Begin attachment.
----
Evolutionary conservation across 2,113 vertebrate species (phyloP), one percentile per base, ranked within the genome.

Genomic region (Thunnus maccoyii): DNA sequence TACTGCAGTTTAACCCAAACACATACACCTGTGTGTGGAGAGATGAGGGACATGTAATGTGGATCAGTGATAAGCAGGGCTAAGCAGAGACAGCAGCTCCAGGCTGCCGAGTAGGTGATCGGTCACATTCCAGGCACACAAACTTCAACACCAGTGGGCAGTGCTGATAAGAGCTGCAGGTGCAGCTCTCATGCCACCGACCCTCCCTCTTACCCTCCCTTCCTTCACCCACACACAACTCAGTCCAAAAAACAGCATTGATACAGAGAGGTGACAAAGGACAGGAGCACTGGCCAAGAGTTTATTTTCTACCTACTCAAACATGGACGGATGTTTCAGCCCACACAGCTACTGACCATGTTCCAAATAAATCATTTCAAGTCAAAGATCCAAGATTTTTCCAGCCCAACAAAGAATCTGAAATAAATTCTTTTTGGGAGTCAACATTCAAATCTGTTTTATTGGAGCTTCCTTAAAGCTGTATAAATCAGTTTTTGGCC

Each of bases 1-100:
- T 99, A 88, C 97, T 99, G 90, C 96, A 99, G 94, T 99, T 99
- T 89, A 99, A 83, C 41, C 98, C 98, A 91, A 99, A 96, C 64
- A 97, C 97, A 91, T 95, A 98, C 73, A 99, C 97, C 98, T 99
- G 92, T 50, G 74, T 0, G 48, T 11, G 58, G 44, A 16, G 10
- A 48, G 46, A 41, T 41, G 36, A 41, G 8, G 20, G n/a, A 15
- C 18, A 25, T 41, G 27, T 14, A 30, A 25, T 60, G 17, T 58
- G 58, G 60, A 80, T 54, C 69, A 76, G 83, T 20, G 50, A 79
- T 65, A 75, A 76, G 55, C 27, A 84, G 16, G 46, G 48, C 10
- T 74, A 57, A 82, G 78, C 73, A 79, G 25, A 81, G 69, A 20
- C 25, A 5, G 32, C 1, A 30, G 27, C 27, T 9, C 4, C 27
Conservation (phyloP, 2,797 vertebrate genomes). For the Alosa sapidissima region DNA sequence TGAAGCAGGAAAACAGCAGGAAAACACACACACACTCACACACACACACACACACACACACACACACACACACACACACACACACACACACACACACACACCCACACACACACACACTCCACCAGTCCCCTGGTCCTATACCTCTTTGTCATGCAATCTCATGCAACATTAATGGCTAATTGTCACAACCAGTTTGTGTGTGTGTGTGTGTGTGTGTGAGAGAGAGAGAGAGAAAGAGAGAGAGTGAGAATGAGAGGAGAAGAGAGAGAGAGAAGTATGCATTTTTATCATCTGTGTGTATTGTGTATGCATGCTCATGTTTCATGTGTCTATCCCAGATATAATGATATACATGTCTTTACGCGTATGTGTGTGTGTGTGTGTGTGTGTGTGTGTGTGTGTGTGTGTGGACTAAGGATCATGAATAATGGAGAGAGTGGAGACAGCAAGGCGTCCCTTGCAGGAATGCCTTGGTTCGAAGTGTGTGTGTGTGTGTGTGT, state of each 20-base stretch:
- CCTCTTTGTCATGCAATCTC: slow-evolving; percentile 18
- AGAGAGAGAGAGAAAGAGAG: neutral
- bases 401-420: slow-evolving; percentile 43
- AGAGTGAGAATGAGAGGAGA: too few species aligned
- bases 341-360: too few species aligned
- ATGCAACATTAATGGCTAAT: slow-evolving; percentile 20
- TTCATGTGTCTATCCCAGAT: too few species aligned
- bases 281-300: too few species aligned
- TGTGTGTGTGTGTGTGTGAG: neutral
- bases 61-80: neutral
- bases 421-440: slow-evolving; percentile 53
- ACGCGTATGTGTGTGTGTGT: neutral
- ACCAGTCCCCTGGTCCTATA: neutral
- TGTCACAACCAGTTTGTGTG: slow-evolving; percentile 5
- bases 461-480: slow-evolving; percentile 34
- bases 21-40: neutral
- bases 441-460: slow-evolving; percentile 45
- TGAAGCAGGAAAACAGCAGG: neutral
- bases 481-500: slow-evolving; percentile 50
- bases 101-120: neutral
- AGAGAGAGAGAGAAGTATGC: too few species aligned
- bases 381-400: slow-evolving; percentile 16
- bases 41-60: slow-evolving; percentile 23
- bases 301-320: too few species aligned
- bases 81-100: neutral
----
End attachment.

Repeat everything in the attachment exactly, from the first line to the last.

Evolutionary conservation across 2,113 vertebrate species (phyloP), one percentile per base, ranked within the genome.

Genomic region (Thunnus maccoyii): DNA sequence TACTGCAGTTTAACCCAAACACATACACCTGTGTGTGGAGAGATGAGGGACATGTAATGTGGATCAGTGATAAGCAGGGCTAAGCAGAGACAGCAGCTCCAGGCTGCCGAGTAGGTGATCGGTCACATTCCAGGCACACAAACTTCAACACCAGTGGGCAGTGCTGATAAGAGCTGCAGGTGCAGCTCTCATGCCACCGACCCTCCCTCTTACCCTCCCTTCCTTCACCCACACACAACTCAGTCCAAAAAACAGCATTGATACAGAGAGGTGACAAAGGACAGGAGCACTGGCCAAGAGTTTATTTTCTACCTACTCAAACATGGACGGATGTTTCAGCCCACACAGCTACTGACCATGTTCCAAATAAATCATTTCAAGTCAAAGATCCAAGATTTTTCCAGCCCAACAAAGAATCTGAAATAAATTCTTTTTGGGAGTCAACATTCAAATCTGTTTTATTGGAGCTTCCTTAAAGCTGTATAAATCAGTTTTTGGCC

Each of bases 1-100:
- T 99, A 88, C 97, T 99, G 90, C 96, A 99, G 94, T 99, T 99
- T 89, A 99, A 83, C 41, C 98, C 98, A 91, A 99, A 96, C 64
- A 97, C 97, A 91, T 95, A 98, C 73, A 99, C 97, C 98, T 99
- G 92, T 50, G 74, T 0, G 48, T 11, G 58, G 44, A 16, G 10
- A 48, G 46, A 41, T 41, G 36, A 41, G 8, G 20, G n/a, A 15
- C 18, A 25, T 41, G 27, T 14, A 30, A 25, T 60, G 17, T 58
- G 58, G 60, A 80, T 54, C 69, A 76, G 83, T 20, G 50, A 79
- T 65, A 75, A 76, G 55, C 27, A 84, G 16, G 46, G 48, C 10
- T 74, A 57, A 82, G 78, C 73, A 79, G 25, A 81, G 69, A 20
- C 25, A 5, G 32, C 1, A 30, G 27, C 27, T 9, C 4, C 27
Conservation (phyloP, 2,797 vertebrate genomes). For the Alosa sapidissima region DNA sequence TGAAGCAGGAAAACAGCAGGAAAACACACACACACTCACACACACACACACACACACACACACACACACACACACACACACACACACACACACACACACACCCACACACACACACACTCCACCAGTCCCCTGGTCCTATACCTCTTTGTCATGCAATCTCATGCAACATTAATGGCTAATTGTCACAACCAGTTTGTGTGTGTGTGTGTGTGTGTGTGAGAGAGAGAGAGAGAAAGAGAGAGAGTGAGAATGAGAGGAGAAGAGAGAGAGAGAAGTATGCATTTTTATCATCTGTGTGTATTGTGTATGCATGCTCATGTTTCATGTGTCTATCCCAGATATAATGATATACATGTCTTTACGCGTATGTGTGTGTGTGTGTGTGTGTGTGTGTGTGTGTGTGTGTGTGGACTAAGGATCATGAATAATGGAGAGAGTGGAGACAGCAAGGCGTCCCTTGCAGGAATGCCTTGGTTCGAAGTGTGTGTGTGTGTGTGTGT, state of each 20-base stretch:
- CCTCTTTGTCATGCAATCTC: slow-evolving; percentile 18
- AGAGAGAGAGAGAAAGAGAG: neutral
- bases 401-420: slow-evolving; percentile 43
- AGAGTGAGAATGAGAGGAGA: too few species aligned
- bases 341-360: too few species aligned
- ATGCAACATTAATGGCTAAT: slow-evolving; percentile 20
- TTCATGTGTCTATCCCAGAT: too few species aligned
- bases 281-300: too few species aligned
- TGTGTGTGTGTGTGTGTGAG: neutral
- bases 61-80: neutral
- bases 421-440: slow-evolving; percentile 53
- ACGCGTATGTGTGTGTGTGT: neutral
- ACCAGTCCCCTGGTCCTATA: neutral
- TGTCACAACCAGTTTGTGTG: slow-evolving; percentile 5
- bases 461-480: slow-evolving; percentile 34
- bases 21-40: neutral
- bases 441-460: slow-evolving; percentile 45
- TGAAGCAGGAAAACAGCAGG: neutral
- bases 481-500: slow-evolving; percentile 50
- bases 101-120: neutral
- AGAGAGAGAGAGAAGTATGC: too few species aligned
- bases 381-400: slow-evolving; percentile 16
- bases 41-60: slow-evolving; percentile 23
- bases 301-320: too few species aligned
- bases 81-100: neutral